The audience comes to a hush as Mabel Hubbard (played by Tara Rosling) enters and sits centre stage. She lights a candle silently as the set builds around her.
Silence by playwright Trina Davies premiered at the Grand Theatre in London on Jan 19. The production is part of the Grand Theatre’s COMPASS New Play Development Program, which aims to bring original shows and a renewed passion for theatre to London.
The play follows the true story of Canadian inventor Alexander Graham Bell (played by Graham Cuthbertson) and his wife Mabel Hubbard, who are on the brink of inventing the telephone, as well as their lives following it.
In her childhood, Mabel lost her hearing to scarlet fever. The show begins as Bell begins to tutor her. The audience watches their struggle for communication through mimed scenes and lessons to improve Mabel’s voice.
Graham Cuthbertson’s portrayal of Alexander Graham Bell is ecstatic and brings a new level of understanding to the historical figure. On his pursuit for the perfect first invention, Bell wavers between madness and genius, spending sleepless nights working without end.
In addition to inventing, Bell dedicates his life to teaching the deaf to read lips and use his father's “visible speech system,” (an early version of sign language). Bell's dedication stemmed from the fact that both his wife and mother were deaf.
Bell’s involvement with the Deaf community makes his pursuit to invent the telephone all the more tragic. Despite his success, he is unable to communicate fully with his loved ones.
His erratic character is coupled beautifully with Mabel’s steady, strong disposition. The combination of Tara Rosling’s remarkable acting and the well-constructed nature of the character made for a strong female lead.
Design aspects of the production are used to enhance the audience's experience of Mabel's world. The sound designer, Richard Feren, plays with the concept of hearing throughout the production. Mabel, who is deaf, is able to lip read, and the show is told from her perspective.
As she turns to see the characters, the audience is also able to hear the dialogue. As she turns away from who's speaking, the speech turns to miming and the audience is once again enclosed in Mabel’s world. The audience is pulled in further as Mabel steps into a spotlight to reveal her inner monologue.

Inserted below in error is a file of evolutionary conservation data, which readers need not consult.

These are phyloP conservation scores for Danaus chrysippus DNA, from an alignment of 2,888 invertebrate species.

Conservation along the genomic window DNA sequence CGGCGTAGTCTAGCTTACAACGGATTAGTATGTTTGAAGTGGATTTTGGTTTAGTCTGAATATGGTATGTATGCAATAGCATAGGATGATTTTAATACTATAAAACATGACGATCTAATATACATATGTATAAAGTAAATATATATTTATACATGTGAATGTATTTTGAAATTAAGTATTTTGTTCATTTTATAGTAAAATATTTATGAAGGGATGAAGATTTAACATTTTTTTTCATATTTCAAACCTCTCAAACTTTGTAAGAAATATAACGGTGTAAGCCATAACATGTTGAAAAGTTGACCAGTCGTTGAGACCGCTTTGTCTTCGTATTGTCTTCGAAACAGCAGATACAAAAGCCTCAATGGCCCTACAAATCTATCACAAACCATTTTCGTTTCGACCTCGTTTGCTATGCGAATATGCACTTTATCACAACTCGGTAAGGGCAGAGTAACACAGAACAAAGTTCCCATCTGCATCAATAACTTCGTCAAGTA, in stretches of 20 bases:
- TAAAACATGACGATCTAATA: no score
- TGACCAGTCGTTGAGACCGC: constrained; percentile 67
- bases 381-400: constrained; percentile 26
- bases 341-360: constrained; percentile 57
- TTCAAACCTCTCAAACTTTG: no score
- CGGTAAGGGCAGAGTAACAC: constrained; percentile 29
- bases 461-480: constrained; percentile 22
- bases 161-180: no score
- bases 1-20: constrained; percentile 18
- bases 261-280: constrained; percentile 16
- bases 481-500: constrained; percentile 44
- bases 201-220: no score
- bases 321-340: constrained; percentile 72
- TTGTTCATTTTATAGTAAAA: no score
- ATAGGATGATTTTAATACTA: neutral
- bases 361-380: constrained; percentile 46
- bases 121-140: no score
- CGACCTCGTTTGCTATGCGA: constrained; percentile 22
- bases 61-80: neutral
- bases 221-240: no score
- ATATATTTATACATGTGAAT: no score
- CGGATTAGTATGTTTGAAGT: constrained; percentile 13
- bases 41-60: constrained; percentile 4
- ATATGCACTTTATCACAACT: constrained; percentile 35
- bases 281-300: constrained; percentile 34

Despite the silence that Mabel describes, the sound designer presents viewers with a cascade of sound. The show features the intense noise of Niagara Falls rushing around Mabel and Alexander and the ringing of bells in Mabel’s moments of panic. The soft piano theme throughout connects the scenes and creates an unsettling atmosphere.
The set consists of three grey walls and minimal furniture. The plain walls come to life with the help of lighting and projection designer Beth Kates. The visually stunning projections show the scrawled notes of Alexander Graham Bell’s musings, scientific inquiries and paintings by his mother, which lit up the stage and captivated both the audience and cast. At times the stage was lit simply with the light of falling snow. The lighting enhances the show's focus on the senses. By limiting sound, the audience is forced to interact with the visual aspects, as Mabel would have.
Playing with lighting and sound brings a new dynamic that moves the show forward and adds to the abstract nature of the storytelling. The sound and lighting bring the story to life and force the audience to focus on how they rely on senses. By experiencing this contrast of senses, the audience can begin to understand how Mabel’s world functions.
Silence runs from Jan. 19 to Feb. 3 at the Grand Theatre in London, Ont. More information can be found on the Grand Theatre’s website.